Better Health: Smart Health Commentary Better Health (TM): smart health commentary

Article Comments (1)

An Amazing Career Evolution: A Nurse’s Tale

Well, this is creepy!

It’s a photo from the Library of Congress‘ digital nursing collection.

It looks like a still from a Hitchcock film.

She’s going to the light….

Actually, she is probably going down to central supply for gauze.

Wouldn’t be surprised if Rod Serling stepped into view…

“Nurse Nell is about to take a step…into the Twilight Zone…”

Oh geeze, now I’m freaking myself out.


I came across a blog post today. I was floored.

I have reprinted it here with permission:

I’’ve come to terms with something recently; I have absolutely NO urge to get my BSN.

I used to think that I should, if I could and that I would. Eventually. Now the kids are virtually grown, I have the time, I could swing the funds and I don’t want it. I’m a bedside nurse. Always have been, with the exception of a foray into psych nursing and telephone triage. It’’s what I love, when you get down to the core of why I’’m a nurse. It’s what I am good at. It’’s what my Associate degree prepared me for.

The thought of writing papers and researching and comparing differing nursing models while dealing with the obnoxious topic of nursing diagnoses makes me comatose. (Good ol’ Sister Callista Roy’s Adaptation Model was good enough for me in school and it is good enough for me now…)

Ironically, I love learning! I read the journals, I love attending classes, and working… requires me to keep up-to-date on all the specialties. I want to increase my fluency in Spanish, take a class on Shakespeare, pick up a violin – maybe even learn to play it, speak Japanese and, well, you get the idea.

But….I’’ve no interest in managing a department, I respect those who can. Teaching is not one of my gifts. I enjoy the hospital environment; I’’ve never been interested in public health nursing. I’’ve never needed a BSN to accomplish what I’’ve wanted in my career.



Sounds like the writer is pretty adamant.  I should be so sure of myself.

And I was.

Back when I wrote this in September of 2005.


So what changed?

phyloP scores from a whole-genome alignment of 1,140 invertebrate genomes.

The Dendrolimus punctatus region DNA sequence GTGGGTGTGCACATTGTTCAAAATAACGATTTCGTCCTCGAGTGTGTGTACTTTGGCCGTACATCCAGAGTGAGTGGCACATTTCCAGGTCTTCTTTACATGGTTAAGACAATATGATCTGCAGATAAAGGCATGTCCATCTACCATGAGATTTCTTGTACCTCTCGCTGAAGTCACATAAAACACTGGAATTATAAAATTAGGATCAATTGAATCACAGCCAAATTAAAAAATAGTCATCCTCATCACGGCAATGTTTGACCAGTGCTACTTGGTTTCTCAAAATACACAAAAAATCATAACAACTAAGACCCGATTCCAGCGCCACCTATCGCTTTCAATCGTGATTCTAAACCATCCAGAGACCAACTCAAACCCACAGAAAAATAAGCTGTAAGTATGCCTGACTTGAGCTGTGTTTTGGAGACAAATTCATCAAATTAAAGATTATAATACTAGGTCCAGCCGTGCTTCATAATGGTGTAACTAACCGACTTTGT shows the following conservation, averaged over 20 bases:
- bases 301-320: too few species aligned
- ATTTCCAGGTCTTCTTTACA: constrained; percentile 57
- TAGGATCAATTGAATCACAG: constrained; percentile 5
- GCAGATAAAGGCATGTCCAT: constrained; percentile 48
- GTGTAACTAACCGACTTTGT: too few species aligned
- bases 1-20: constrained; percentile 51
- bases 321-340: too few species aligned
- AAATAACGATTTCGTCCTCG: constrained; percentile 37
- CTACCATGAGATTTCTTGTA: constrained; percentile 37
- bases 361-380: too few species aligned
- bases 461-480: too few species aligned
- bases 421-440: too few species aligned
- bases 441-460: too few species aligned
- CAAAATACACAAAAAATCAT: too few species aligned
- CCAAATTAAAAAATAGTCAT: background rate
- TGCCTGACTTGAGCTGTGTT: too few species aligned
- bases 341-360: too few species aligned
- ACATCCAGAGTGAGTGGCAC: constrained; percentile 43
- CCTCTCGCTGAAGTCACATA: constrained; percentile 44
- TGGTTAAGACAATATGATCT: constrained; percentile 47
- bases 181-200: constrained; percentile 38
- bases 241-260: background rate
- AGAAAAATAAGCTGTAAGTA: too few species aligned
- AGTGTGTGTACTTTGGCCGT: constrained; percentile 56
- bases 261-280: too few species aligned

I started blogging. Writing about nursing made me think about nursing. Really think about it.  I started reading the blogs of nursing students.  They were so excited to be entering the profession. Excited. I hadn’t felt that way in years. What did they see in nursing that I no longer saw? Why were they sacrificing so much to embark on a career I had come to take for granted?

I wanted what they had.

I would get that BSN.  I only looked at two programs. I chose the University of Green Bay’s BSN-LINC program. To this day I can’t tell you why. It just felt right.

Of course, I’d take it nice and easy and enjoy the process, like your typical Type A personality.

Yeah, right.

Oh, I’ve enjoyed the process. But like Ike and Tina, I “nevah, evah do nothin’ nice. And easy.”

Well, it turns out I love research, am fascinated by nursing theories, get a thrill out of producing a perfect APA paper and think public health nursing rocks.

I’m such a nerd!

Bedside nursing is wonderful,  but there are public health programs to produce, nursing research to conduct and new generations of colleagues to educate.

And maybe, just maybe, I’ll have something to contribute to those areas, as well.

*This blog post was originally published at Emergiblog*

You may also like these posts

    None Found

Read comments »

One Response to “An Amazing Career Evolution: A Nurse’s Tale”

  1. Ed Stern, RN says:

    What makes you a good nurse, a good mentor, a goo educator “, a good leader, and a good resource is not the parchment you hold but the skills you gain (even with or without a formal education), the drive you have and the personality you present.

    A good education can be one too in you med bag, but an education is not always the key

Return to article »

Latest Interviews

IDEA Labs: Medical Students Take The Lead In Healthcare Innovation

It’s no secret that doctors are disappointed with the way that the U.S. healthcare system is evolving. Most feel helpless about improving their work conditions or solving technical problems in patient care. Fortunately one young medical student was undeterred by the mountain of disappointment carried by his senior clinician mentors…

Read more »

How To Be A Successful Patient: Young Doctors Offer Some Advice

I am proud to be a part of the American Resident Project an initiative that promotes the writing of medical students residents and new physicians as they explore ideas for transforming American health care delivery. I recently had the opportunity to interview three of the writing fellows about how to…

Read more »

See all interviews »

Latest Cartoon

See all cartoons »

Latest Book Reviews

Book Review: Is Empathy Learned By Faking It Till It’s Real?

I m often asked to do book reviews on my blog and I rarely agree to them. This is because it takes me a long time to read a book and then if I don t enjoy it I figure the author would rather me remain silent than publish my…

Read more »

The Spirit Of The Place: Samuel Shem’s New Book May Depress You

When I was in medical school I read Samuel Shem s House Of God as a right of passage. At the time I found it to be a cynical yet eerily accurate portrayal of the underbelly of academic medicine. I gained comfort from its gallows humor and it made me…

Read more »

Eat To Save Your Life: Another Half-True Diet Book

I am hesitant to review diet books because they are so often a tangled mess of fact and fiction. Teasing out their truth from falsehood is about as exhausting as delousing a long-haired elementary school student. However after being approached by the authors’ PR agency with the promise of a…

Read more »

See all book reviews »